The action game Inversion features the revolutionary Gravlink weapon where players use gravity against invading enemies and destructible environments to save humanity.
In this sci-fi, action third person shooter, players control police officer Davis Russel and his partner Leo Delgado face a mysterious enemy, the Lutadore, who wield gravity defying weapons and powers. Of course, multiple crises ensue (kidnappings, destruction, terror, and mayhem) until Davis and Leo turn the tables on his foes using these new weapons.
The traditional weapons are purposely basic…very basic, so players must get on the gravity gravy train to succeed at this game. The familiar assault rifle, shotgun. flamethrower. pulse rifle, pulse shotgun, rocket launcher, grenades, and sniper rifle get the job down to a certain extent.
The focus here is gravity power that thankfully presents more weight than an occasional gimmick amid the familiar weapons arsenal.
The common sense Gravlink lightens loads to strategic advantages in “low g” then pounds down the g forces with “high g” powers like a shockwave (pressing the L2 and R2 buttons together). Players must progress past the beginning stages to grab this coveted tool, which also requires selection before manipulating objects.
The Gravlink lets players create their own cover, take out multiple enemies with one object, or bring heavy objects down on baddies below. This great power brings great opportunities that require considerable player skill. Enemies can still shoot when in the Gravlink’s grip, so players can never sway the proceedings entirely in their favor.
These gravity powers entice players with the potential for even more variety and strategy that benefits special power seekers instead of the regular shoot ‘em up weapons users. Developers provide minimal hints in the form of blue or red flashing colors on key objects as players trek through this fictional world, named Vanguard, constantly scanning for objects in the environment to use. Sometimes enemy strength forces shortened searches, so players must often improvise.
Gravity powers requires great players skill then reward them with mobile cover, exploding barrels, shields, improvised bridges created for debris for accessing areas. Even more creative options would be nice too. Like cramming a barrel full of hand grenades then using the gravity to hurl the barrel in just the right spot for some major enemy disruption and entertaining destruction.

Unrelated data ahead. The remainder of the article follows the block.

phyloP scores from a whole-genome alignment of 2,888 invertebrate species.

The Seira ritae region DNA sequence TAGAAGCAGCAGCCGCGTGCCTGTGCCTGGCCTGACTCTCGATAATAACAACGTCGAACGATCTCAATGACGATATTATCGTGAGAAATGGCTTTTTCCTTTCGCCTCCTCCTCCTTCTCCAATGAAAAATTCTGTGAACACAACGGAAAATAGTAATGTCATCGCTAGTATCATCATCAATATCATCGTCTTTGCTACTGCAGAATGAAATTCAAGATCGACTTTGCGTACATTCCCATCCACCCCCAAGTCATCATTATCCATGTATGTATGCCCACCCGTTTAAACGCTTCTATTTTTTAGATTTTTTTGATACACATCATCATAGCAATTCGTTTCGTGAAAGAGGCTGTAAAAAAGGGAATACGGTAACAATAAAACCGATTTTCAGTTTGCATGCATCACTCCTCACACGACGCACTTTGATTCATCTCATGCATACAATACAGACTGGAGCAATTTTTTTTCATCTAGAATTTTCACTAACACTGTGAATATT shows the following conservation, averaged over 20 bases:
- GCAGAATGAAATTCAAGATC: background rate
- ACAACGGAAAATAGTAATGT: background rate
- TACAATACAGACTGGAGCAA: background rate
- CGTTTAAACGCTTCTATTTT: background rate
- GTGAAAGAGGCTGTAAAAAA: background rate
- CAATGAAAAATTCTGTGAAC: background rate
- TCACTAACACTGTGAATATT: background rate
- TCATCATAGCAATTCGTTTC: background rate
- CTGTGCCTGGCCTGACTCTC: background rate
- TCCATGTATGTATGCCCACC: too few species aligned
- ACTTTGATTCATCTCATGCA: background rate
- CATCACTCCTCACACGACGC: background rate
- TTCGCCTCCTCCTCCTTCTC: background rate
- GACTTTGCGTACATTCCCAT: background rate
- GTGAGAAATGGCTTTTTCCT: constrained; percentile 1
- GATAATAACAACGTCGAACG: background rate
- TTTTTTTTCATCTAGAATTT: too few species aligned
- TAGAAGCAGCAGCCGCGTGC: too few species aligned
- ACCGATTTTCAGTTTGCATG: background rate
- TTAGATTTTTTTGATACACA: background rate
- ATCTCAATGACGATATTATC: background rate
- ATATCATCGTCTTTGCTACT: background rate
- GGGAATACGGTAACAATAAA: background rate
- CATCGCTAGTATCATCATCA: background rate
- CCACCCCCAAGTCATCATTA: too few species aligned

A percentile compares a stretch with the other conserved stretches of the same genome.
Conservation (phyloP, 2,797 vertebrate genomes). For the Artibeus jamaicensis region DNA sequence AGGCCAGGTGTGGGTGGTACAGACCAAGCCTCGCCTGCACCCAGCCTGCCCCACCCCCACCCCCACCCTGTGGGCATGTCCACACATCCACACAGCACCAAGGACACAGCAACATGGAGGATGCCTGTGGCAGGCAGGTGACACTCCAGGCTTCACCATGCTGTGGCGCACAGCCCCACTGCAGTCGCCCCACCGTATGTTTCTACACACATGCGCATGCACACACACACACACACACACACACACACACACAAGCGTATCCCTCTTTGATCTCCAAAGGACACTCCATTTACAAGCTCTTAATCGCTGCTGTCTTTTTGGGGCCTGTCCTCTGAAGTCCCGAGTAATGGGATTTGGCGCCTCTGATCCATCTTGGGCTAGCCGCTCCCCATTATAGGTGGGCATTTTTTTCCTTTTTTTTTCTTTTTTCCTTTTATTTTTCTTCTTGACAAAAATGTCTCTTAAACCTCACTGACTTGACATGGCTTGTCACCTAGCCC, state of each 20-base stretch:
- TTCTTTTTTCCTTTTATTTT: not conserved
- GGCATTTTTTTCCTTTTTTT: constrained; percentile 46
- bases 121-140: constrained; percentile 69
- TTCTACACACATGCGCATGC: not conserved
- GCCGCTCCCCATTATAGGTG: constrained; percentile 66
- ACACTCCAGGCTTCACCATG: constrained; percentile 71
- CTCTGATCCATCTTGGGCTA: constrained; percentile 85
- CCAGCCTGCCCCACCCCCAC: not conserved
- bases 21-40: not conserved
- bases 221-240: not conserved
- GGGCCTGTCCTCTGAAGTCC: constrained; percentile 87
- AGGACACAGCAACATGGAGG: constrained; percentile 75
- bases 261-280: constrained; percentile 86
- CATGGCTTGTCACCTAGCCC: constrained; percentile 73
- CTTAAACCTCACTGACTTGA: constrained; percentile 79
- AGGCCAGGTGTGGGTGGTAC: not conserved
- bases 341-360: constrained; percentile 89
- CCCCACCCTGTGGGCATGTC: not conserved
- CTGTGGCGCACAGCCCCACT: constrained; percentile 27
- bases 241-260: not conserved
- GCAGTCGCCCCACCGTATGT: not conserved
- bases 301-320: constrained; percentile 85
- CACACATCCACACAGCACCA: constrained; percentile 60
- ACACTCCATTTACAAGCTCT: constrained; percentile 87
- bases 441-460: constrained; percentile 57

Enemies can literally get the jump on players with vector shifts where their movements and trajectory originates on several different planes in the game space. Tactical advantages abound in these scenarios with plenty of room for future game mechanic expansion, especially in problem solving.
The main campaign mode contains 14 specific sections for single play or cooperative play with an online partner. Partners require help when critically wounded, which adds some extra drama to the story as well as the challenge of completing revivals in time to avoid losing progress.
Players sustain considerable challenges when encountering bosses, ruthless guards, eroding cover, and the large Lutadore who never really get a detailed background with the basic storyline, which contains many clichés. Survival amid tragedy is the obvious theme here while developers add a few plot twists amid many meaty cutscenes (press select button to skip them).
The multiplayer modes include co-op and competitive gameplay options. The graphics could use some enhancements, but the solid level designs reflect the formidable themes well. Multiplayer events can support as many as 12 players and include deathmatch, team deathmatch, hourglass (a team king of hill variation), assault, the highly challenging king of gravity, grav control (advantages from kill streaks), gravity slaughter (using grav powers), and survival (four players against constant enemy waves).
Also available on Xbox 360. Players also got a companion The INVERSION Project app for iPhone and iPad.
Copyright © Michael Siebenaler